March Reading Madness

If I believed in coincidences (which I don’t), I would think it was a giant one that I was born the same month that would come be known as Reading Month.

That said, this March will mark my 40th time around the sun.

I know. I double-checked. It’s true.

I have a lot of unclear thoughts about the big FOUR OH, but maybe that is another post for another time.

This one is about books. And how much I love books. And how much I love sharing books.

Did I ever tell you why I wanted to be a teacher in the first place? Because I wanted to read books and talk about books.

Books are my reason.

You can imagine then my heartbreak when, after asking students to write about their favorite books that have been read aloud to them, I read over and over, “no one ever read to me at home” or “The only books I remember anyone reading to me were at school.”

It’s probably not hard then to understand why those same kids are the ones who struggle to find joy in reading to themselves.

Helping kids–my own as well as my students–find joy in reading is my mountain. It’s my thing. It’s become my reason.

(By the way, if you want to read about me and Eddie reading books that I totally never read as a kid–including Harry Potter–you can hop over to Dr. Steven Bickmore’s YA Wednesday blog)

Anyway, I have spent every last cent of my “extra” income (writing for The Educator’s Room) on new books this year. I also added around 60 titles that I brought home with me from the NCTE & ALAN conferences in St. Louis. I am not kidding when I tell you that almost every single book I’ve brought into my classroom has been snatched up this year. It’s a wonderful problem to have. Each year I do the Reading Workshop model in my class, the more voracious the readers get.

I have even developed quite the reputation for knowing and/or having all the best books and authors.

Anyway, I haven’t asked for many donations this year, but I’m about to. And it’s a big one.

In honor and celebration of March being my fortieth birthday AND it being reading month…

I want to add 40 books to my library!

I am totally going to buy some myself, but I know forty books is totally out of my price range. So I need help.

Will you help?

I have an Amazon Wish List for my Classroom Library. There are many that are less than $10 on there (yay, paperbacks!). There are new releases, replacement books for those that have been loved literally to death in my library, and old favorites that I would love to introduce to my students.

So, I want to give my birthday to my students. Won’t you please help gift them with 40 books before I turn 40?

YA for Beginners

My classroom door is always open (quite literally because it gets really warm in there in the morning) to anyone coming in to observe me. Because of this policy, I’ve had fellow teachers stop by, but I have also had college students/teachers-in-training and student teachers come through my door as well. I welcome them all because I enjoy the wonderings and questions I get from each of them. I love to see my class and my teaching through the eyes of someone else so I can stay fresh and always keep “why do that?” in my mind.

That said, one of the biggest draws to my classroom is my library. I’ve got about a thousand titles that I’ve painstakingly collected through my own purchases and many many many donations. Everyone wants to lay eyes on this glorious wall-o-books, and the question that is always asked is, “what would you suggest to get first? If I was going to start a library, what books are good ones to start with?”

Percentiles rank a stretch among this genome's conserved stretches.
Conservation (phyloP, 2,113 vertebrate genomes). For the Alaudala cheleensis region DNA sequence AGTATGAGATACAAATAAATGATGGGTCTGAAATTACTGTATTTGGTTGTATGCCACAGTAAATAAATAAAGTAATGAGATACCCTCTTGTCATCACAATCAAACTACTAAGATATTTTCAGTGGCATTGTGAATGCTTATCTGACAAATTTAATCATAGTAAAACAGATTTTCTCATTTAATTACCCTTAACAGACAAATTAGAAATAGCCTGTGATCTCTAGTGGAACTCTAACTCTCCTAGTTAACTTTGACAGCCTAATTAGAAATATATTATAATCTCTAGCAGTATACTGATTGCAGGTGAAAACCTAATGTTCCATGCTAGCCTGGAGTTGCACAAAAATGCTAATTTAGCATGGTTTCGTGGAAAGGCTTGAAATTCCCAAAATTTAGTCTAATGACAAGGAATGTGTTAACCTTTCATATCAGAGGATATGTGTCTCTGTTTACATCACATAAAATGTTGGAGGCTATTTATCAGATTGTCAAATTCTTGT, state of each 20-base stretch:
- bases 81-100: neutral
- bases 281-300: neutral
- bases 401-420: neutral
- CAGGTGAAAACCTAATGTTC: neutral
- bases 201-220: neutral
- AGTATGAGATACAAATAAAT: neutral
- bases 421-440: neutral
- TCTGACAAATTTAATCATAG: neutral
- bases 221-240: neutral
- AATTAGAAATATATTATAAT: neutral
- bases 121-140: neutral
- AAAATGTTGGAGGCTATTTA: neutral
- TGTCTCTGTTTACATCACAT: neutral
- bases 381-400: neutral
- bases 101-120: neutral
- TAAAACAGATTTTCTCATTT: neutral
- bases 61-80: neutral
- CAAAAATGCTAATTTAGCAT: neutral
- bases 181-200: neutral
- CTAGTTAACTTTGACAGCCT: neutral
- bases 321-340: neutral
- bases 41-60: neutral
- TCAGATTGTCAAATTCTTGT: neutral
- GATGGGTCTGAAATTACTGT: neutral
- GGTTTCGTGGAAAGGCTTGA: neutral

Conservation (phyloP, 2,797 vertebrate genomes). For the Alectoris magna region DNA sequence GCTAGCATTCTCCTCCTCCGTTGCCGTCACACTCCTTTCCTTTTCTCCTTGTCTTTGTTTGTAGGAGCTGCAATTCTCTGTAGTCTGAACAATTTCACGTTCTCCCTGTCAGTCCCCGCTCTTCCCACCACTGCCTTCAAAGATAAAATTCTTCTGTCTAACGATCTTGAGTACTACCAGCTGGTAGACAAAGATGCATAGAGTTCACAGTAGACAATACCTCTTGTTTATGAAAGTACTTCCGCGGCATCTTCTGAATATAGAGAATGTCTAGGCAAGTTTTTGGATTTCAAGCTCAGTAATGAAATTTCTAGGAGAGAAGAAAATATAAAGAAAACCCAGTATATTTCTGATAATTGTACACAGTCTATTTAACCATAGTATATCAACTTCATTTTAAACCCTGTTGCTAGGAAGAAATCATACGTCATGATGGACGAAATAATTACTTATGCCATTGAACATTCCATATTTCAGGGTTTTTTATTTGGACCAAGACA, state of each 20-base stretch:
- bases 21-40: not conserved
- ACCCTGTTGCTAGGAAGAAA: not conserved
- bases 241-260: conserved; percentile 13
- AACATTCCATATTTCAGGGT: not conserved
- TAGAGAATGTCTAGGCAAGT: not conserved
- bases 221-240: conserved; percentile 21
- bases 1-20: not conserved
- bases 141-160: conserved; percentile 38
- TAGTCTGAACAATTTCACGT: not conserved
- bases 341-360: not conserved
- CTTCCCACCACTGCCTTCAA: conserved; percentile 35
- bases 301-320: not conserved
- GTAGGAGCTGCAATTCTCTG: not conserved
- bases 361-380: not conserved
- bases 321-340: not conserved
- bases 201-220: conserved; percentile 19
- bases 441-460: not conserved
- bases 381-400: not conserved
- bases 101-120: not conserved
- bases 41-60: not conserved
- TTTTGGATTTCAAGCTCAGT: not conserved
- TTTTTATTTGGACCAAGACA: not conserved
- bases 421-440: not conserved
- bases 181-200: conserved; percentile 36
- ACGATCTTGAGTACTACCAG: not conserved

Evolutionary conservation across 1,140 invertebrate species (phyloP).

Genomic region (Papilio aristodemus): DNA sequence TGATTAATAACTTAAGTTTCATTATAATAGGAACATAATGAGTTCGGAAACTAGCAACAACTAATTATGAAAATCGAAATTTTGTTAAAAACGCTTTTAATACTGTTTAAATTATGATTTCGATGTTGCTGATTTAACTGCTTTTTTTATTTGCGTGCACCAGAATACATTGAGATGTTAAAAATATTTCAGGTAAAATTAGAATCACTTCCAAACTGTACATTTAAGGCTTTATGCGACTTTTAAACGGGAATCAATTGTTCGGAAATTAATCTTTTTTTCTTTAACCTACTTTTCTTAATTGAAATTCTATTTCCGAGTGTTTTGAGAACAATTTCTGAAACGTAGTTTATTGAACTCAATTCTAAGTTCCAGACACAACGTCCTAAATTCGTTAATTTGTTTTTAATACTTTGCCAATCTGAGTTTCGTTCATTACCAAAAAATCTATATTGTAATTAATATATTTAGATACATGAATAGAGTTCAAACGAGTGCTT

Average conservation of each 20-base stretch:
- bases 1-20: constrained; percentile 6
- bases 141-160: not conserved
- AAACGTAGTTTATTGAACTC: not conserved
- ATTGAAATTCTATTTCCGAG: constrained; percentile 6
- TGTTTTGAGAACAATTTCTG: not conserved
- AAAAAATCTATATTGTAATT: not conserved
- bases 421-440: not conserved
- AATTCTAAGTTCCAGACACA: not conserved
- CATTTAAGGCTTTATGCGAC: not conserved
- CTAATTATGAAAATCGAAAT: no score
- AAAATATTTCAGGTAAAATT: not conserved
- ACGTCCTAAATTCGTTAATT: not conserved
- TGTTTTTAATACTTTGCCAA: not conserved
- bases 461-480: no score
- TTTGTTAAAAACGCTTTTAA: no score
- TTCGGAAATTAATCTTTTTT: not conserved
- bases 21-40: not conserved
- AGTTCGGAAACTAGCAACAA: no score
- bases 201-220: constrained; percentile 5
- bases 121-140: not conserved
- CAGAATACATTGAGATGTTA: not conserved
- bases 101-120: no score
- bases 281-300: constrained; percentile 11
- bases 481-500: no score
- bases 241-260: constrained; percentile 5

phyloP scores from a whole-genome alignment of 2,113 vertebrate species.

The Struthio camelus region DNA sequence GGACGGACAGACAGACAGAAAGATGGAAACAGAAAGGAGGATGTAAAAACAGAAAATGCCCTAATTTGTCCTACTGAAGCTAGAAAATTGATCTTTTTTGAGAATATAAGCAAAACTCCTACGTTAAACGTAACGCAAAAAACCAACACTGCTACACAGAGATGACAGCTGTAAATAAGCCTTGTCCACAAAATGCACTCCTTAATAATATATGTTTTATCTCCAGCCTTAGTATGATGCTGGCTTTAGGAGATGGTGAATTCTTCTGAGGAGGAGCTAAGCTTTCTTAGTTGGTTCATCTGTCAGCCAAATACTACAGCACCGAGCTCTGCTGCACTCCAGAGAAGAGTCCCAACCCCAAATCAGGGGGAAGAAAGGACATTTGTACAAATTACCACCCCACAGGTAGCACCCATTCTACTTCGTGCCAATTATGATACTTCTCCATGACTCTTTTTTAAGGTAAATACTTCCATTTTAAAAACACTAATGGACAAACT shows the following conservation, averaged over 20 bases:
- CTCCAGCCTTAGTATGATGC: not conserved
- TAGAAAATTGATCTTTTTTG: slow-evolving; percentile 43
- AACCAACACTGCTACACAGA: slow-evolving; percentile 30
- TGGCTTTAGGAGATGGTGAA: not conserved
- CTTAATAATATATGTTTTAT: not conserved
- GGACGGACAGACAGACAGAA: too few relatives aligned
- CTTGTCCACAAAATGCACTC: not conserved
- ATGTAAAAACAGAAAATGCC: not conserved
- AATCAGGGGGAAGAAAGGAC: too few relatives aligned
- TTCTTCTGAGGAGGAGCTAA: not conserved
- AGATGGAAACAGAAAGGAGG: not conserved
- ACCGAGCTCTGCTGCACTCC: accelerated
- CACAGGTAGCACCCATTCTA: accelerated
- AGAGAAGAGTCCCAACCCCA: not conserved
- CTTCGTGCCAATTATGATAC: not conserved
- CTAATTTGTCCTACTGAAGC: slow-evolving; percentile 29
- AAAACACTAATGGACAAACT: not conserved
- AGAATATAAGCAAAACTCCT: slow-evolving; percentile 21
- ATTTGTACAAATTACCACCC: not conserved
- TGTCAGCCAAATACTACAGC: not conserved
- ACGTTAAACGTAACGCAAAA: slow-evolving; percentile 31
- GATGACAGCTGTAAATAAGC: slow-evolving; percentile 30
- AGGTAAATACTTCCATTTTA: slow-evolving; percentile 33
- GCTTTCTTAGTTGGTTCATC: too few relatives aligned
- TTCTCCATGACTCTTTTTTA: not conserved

This answer changes every year as new books come out and student interest changes, but I think I can make a Top Twenty Starter Pack list for anyone wanting to either start a classroom library, or start reading YA Lit for the first time.

Here is my list in no particular order (keeping in mind that I am cheating a bit and just naming authors so I can cover more than just twenty. What? I’m addicted!).

  1. Winger by Andrew Smith (and then Standoff because it’s the sequel. And then, well, let’s just put Andrew Smith books at the top of the list. But read Winger first.)
  2. Absolutely True Diary of A Part-Time Indian by Sherman Alexie.
  3. The Hate U Give by Angie Thomas
  4. Long Way Down by Jason Reynolds (ok, again, just read everything he’s written, but this is his newest and it’s incredible)
  5. The Thing About Jellyfish by Ali Benjamin
  6. Speak by Laurie Halse Anderson (she is another one that you should just invest in all her books)
  7. Me, Earl, & The Dying Girl by Jesse Andrews (seriously inappropriately funny)
  8. Lily & Dunkin by Donna Gephart
  9. Yaqui Delgado Wants to Kick Your Ass by Meg Medina
  10. A Monster Calls by Patrick Ness
  11. La Linea by Ann Jaramillo
  12. A Long Walk to Water by Linda Sue Park
  13. Brown Girl Dreaming by Jacqueline Woodson (again…just get everything she’s written)
  14. Everything Walter Dean Myers has written, but specifically get Monster- both the novel and the graphic novel
  15. Yummy by G Neri
  16. All of Raina Telgemeier’s graphic novels
  17. Never Fall Down by Patricia McCormick
  18. Orbiting Jupiter by Gary D. Schmidt
  19. Any (or all) of the Blueford High Books–kids LOVE them because they are accessible and high interest. I suggest starting with Brothers in Arms
  20. Wonder by RJ Palacio

Oh gosh…I really could keep going. This is really just a very small start. Other authors you should really read include Ellen Hopkins, Matt de la Pena, Ibi Zoboi, Neil Shusterman, and so SO many more.

Happy reading!

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